A former employee of Swiss suicide facility Dignitas has spoken out after the recent double suicide of British couple Sir Edward and Lady Joan Downes.
In reality the Dignitas ‘clinic’ is “just one person who has found a way to make a lot of money out of death and the fear of it”, nurse Soraya Wernli told The Sunday Times this weekend.
“There is nothing dignified or uplifting about it”, added Mrs Wernli, whose two and half years at the facility left her concerned that people were committing suicide because they were depressed or felt burdensome.
Earlier this month Sir Edward and Lady Joan Downes became the latest Britons to commit suicide at the facility.
Lady Joan, 74, had been suffering from terminal cancer. Her 85-year-old husband Sir Edward had been losing his sight and hearing, but was not terminally ill.
This is not the first time Dignitas has assisted with double suicides where one person is not terminally ill. Mrs Wernli believes the practice should not be permitted because the healthy partner could be coerced into dying.
She told the paper how Ludwig Minelli, the founder of Dignitas, would authorise double suicides behind her back and use other employees to carry them out because of her objections.
She described how she once convinced a depressed young man on the brink of committing suicide to change his mind.
“Minelli was cross with me for interfering”, she said.
“He made the boy pay €200 for the prescription. He was punished for wanting to live.”
Swiss law is meant to slow the process of assisted suicide by requiring two doctor interviews.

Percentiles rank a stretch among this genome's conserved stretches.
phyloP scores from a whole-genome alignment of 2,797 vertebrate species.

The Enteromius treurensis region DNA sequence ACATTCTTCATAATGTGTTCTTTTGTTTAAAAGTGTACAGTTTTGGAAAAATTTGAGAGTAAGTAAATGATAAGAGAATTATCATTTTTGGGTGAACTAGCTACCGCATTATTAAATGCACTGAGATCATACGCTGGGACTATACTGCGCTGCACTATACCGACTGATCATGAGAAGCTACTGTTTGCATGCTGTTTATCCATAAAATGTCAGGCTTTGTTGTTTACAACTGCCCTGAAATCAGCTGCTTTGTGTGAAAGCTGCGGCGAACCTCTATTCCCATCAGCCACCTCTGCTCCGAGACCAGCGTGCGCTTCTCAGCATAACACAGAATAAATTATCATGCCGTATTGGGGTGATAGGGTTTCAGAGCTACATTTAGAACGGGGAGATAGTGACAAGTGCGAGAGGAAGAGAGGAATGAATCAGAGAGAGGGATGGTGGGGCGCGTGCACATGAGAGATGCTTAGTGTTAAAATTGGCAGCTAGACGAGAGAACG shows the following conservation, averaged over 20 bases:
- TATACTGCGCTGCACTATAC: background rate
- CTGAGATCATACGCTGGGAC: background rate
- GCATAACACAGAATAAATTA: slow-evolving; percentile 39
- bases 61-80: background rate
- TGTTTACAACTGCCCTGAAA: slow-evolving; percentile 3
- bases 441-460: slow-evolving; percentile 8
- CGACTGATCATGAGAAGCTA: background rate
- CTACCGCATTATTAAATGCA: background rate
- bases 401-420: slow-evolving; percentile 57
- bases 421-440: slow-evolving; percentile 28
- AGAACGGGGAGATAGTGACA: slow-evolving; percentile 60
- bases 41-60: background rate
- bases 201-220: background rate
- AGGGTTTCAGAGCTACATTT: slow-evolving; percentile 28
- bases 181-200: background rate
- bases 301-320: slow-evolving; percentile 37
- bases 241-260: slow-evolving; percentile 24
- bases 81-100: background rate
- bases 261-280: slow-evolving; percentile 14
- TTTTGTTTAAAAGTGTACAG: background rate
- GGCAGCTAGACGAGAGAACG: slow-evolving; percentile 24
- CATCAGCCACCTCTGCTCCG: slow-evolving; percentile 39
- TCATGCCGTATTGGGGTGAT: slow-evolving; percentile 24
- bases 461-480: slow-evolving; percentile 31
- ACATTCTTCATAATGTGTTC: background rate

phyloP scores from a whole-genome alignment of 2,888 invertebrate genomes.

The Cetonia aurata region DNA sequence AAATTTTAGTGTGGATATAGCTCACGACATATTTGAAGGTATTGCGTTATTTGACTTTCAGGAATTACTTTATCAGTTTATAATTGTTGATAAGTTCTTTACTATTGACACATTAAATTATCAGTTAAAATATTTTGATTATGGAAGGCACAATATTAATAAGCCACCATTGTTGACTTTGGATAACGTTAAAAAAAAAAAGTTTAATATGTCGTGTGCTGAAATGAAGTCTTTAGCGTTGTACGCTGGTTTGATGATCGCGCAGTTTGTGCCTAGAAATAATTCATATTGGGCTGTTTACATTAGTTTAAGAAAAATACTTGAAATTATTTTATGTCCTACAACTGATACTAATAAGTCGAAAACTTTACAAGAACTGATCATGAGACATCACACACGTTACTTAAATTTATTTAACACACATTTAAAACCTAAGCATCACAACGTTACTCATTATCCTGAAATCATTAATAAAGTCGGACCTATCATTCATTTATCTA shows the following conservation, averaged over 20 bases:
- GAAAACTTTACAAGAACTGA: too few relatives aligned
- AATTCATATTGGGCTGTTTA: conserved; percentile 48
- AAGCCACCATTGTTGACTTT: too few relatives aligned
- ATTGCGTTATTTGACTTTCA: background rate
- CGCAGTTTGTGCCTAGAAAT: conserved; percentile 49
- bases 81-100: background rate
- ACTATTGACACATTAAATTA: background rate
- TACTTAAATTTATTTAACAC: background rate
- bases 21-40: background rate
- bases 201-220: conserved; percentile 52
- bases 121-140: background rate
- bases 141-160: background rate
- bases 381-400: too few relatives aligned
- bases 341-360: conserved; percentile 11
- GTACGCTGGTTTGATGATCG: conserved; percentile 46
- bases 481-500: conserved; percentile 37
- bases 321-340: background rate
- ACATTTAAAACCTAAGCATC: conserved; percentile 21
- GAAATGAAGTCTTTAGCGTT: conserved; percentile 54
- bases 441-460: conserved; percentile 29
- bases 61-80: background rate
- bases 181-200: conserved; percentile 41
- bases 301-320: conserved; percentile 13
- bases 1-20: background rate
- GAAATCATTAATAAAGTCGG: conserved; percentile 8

But Mrs Wernli says: “People often are dead just four hours after arriving at the airport. It’s like a conveyer belt.”
In January 2008 Daniel Gall accompanied his terminally ill sister and healthy brother-in-law to a Dignitas facility.
Dignitas “was a sinister place with bare walls and shabby furniture, without even the comfort of a hospital room”, Mr Gall writes of his experience in a new book.
Mr Gall described one employee as “a whisky-swilling former goatherd” and another as “a grumpy former schoolteacher who sat smoking one cigarette after another.”
Mr Gall said he felt sickened when his sister’s ashes turned up in the post after three weeks.
The Sunday Times reports that the “remains of hundreds of other customers were unceremoniously dumped in Lake Zurich, prompting an official warning from sanitation officials”.
Mrs Wernli notes that Dignitas often has to change locations as neighbours frequently complain about the ambulances and body bags. Dignitas has also assisted with suicides in camper vans and cars.
Several of the 115 Britons who have so far committed suicide at the Dignitas facility were suffering from “treatable” conditions, it was revealed last month.
A bid to weaken the UK law on assisted suicide was recently voted down in the House of Lords. Peers voted 194 to 141 against Lord Falconer’s amendment which sought to make it legal to help someone travel overseas to commit suicide. Lord Falconer referred to the Dignitas facility during debates on the issue.
Last month the Swiss Parliament considered changing the law on assisted suicide. The proposal will tighten restrictions on who could access assisted suicide, and plans to outlaw the practice altogether will also be considered.